Top retailers have improved their speed in last-mile fulfillment dramatically over the last two years and those gains have been instrumental in helping them stay afloat and even make headway in categories dominated by Amazon.com.
In an online discussion last week, members of the RetailWire BrainTrust commented on research illustrating this trend that was presented by Ken Cassar, principal analyst at Rakuten Intelligence, in a RetailWire webinar.
Using Best Buy as an example, Mr. Cassar showed that while the retailer’s click-to-ship rate — the time it takes Best Buy to ship a product from its warehouse after an online purchase is made — had not sped up, the time it takes Best Buy to get product from its warehouse to a customer dropped from 6.3 days to 2.7 days within the past two years. This is consistent with an industry-wide trend.
“That Best Buy story isn’t a novel one,” Mr. Cassar said. “The improvement that retailers not named Amazon have made is almost exclusively coming from faster delivery — from faster ship-to-door.”
Paula Rosenblum, managing partner at RSR Research, saw this as uphill struggle, however, for Amazon’s competitors.
“Amazon doesn’t make much money on its retail operations (I’m being charitable, here). Most other retailers can’t get away with that,” wrote Ms. Rosenblum. “So they’ve got to ultimately be better than Amazon. The narrower their assortments, the easier that will be. I see specialty stores and giants doing well. Others will struggle, and profits will be hurt. There’s just no choice.”
With shipping speed improvement in particular being an expensive proposition due to high shipping costs, some on RetailWire’s BrainTrust noted that it was key for retailers to use data to understand and manage those investments.
“What gets measured gets done, and can be managed,” wrote Chris Petersen, president of Integrated Marketing Solutions. “It is alarming how many retailers do not have adequate systems or KPIs to track both effectiveness and efficiency of last-mile deliveries.”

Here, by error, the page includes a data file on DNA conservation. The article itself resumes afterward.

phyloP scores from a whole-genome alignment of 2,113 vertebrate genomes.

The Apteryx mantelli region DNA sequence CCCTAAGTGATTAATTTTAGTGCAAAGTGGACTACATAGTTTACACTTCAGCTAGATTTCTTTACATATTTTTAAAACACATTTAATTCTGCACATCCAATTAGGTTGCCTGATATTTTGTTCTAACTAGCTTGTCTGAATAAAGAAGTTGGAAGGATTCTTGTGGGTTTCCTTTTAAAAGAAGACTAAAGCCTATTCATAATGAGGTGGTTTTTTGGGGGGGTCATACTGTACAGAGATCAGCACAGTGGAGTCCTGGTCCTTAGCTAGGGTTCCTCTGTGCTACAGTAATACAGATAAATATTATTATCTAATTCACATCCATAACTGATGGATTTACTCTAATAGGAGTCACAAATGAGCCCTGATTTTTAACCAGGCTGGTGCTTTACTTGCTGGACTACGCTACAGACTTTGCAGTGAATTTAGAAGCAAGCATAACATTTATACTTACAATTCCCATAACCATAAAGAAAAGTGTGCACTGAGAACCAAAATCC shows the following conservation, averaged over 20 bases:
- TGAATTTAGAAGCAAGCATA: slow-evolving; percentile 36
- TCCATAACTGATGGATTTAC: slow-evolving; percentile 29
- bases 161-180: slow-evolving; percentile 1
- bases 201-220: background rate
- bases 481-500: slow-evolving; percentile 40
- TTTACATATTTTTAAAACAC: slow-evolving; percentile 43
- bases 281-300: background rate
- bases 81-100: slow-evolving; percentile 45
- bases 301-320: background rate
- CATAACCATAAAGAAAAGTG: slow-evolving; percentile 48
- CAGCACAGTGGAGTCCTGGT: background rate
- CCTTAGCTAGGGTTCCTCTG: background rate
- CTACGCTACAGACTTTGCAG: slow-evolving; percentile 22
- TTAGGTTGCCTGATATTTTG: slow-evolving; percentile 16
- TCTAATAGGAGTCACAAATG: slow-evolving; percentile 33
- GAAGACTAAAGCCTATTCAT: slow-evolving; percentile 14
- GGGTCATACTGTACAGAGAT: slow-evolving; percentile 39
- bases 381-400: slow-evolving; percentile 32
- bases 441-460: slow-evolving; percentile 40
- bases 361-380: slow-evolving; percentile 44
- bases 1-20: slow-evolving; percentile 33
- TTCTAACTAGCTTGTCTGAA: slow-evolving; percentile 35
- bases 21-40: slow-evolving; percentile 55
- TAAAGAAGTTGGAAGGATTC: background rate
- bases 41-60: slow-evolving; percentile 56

But BrainTrust member Ananda Chakravarty noted there was more to the last mile than being fast and free.
“Success is not about delivering fast, but delivering the way the customer wants it and still making money,” wrote Mr. Chakravarty. “This translates into better understanding the customer — something all retailers must strive more to do. Even retailers in the middle will have the advantage of a physical presence and can work on retaking market share from Amazon, but it’s a long term commitment.”
With brick-and-mortar retail coming back into fashion, retailers with physical stores are now better positioned to thrive in the last mile, thanks to trends like ship-from-store and buy online, pick up in-store (BOPIS).
“On their fronts, Target and Walmart will take advantage of their brick-and-mortar presences to do Instacart-like deliveries for relatively short money,” wrote Ms. Rosenblum.
BOPIS appears to offer a far better proposition for retailers across the board than just a year ago; it jumped in popularity 73 percent between 2017 and this year’s Thanksgiving, according to Adobe’s research.
Charles Dimov, vice president of marketing at OrderDynamics, who joined Mr. Cassar on the webinar, noted that these statistics illustrate how BOPIS is expanding beyond an industry buzzword and into a service that customers are aware of as an option.
“[The numbers on BOPIS adoption are] a testament to the fact that awareness is growing,” Mr. Dimov said. “I think the rewards are going to go to the retailers that have already put [BOPIS] in play. I think there’s going to be a propensity for other retailers to scratch their head and say, ‘Hey maybe I should be putting a little speed behind this and accelerate our pace a little here.’”
Date: December 6, 2018